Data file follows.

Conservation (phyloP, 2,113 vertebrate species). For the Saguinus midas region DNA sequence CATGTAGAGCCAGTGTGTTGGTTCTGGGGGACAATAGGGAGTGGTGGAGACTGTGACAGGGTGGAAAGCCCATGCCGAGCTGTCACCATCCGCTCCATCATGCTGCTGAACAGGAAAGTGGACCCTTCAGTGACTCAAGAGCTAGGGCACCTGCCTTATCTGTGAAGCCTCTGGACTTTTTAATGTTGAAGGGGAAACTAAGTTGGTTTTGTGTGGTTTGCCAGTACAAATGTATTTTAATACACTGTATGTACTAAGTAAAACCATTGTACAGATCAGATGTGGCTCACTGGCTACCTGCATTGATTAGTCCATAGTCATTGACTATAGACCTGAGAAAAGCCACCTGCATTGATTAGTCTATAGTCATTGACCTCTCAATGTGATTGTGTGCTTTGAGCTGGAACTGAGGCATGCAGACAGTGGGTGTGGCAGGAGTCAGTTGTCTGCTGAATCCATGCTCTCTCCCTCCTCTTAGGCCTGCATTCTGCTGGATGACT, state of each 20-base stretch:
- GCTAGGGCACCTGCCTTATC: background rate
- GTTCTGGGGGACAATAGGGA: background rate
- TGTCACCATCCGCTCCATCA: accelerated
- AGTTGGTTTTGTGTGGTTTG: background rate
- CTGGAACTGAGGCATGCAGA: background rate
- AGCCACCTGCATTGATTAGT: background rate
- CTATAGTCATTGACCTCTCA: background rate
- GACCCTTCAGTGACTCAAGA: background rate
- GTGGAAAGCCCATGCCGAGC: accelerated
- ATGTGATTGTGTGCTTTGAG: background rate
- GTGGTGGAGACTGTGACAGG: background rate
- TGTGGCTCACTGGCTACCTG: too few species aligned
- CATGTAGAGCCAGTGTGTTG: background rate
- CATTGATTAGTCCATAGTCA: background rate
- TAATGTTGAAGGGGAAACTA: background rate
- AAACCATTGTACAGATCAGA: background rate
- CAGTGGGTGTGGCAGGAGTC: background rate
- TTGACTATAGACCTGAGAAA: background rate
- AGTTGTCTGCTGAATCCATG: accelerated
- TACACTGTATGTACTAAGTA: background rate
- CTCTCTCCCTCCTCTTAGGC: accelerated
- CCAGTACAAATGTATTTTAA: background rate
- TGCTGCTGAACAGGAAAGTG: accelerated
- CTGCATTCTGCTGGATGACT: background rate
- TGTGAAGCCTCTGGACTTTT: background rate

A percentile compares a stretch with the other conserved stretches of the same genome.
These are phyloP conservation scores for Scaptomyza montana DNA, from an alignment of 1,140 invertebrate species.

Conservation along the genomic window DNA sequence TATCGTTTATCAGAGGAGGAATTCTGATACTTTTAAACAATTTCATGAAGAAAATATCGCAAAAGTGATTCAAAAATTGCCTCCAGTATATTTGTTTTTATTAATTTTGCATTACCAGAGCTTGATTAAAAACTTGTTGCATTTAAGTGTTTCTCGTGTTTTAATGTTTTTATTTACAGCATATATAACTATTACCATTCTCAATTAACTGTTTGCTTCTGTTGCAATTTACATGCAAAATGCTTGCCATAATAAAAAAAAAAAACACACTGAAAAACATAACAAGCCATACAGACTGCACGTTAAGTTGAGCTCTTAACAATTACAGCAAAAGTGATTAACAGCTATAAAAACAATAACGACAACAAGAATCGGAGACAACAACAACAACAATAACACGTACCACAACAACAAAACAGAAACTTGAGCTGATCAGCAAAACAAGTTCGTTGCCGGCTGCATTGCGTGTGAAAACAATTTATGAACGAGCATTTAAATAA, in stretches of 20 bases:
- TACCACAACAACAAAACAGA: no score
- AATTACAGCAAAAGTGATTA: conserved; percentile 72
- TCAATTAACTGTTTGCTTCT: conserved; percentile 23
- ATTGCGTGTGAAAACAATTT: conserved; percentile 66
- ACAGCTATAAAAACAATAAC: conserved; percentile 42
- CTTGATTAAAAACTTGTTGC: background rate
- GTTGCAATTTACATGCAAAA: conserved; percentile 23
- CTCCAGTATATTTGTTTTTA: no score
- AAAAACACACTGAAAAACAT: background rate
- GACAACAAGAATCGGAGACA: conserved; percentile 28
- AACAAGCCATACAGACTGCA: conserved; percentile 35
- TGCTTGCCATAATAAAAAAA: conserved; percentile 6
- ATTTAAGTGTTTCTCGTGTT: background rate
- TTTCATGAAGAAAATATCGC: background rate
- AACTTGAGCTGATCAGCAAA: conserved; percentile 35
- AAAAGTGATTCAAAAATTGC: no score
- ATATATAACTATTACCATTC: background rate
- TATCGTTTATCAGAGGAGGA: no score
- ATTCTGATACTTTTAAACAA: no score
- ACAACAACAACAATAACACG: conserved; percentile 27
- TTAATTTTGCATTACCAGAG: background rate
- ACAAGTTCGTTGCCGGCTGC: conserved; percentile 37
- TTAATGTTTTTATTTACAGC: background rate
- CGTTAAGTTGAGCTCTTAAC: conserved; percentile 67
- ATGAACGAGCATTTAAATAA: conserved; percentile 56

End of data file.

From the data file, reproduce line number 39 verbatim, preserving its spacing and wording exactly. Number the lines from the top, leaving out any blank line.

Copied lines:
- GACAACAAGAATCGGAGACA: conserved; percentile 28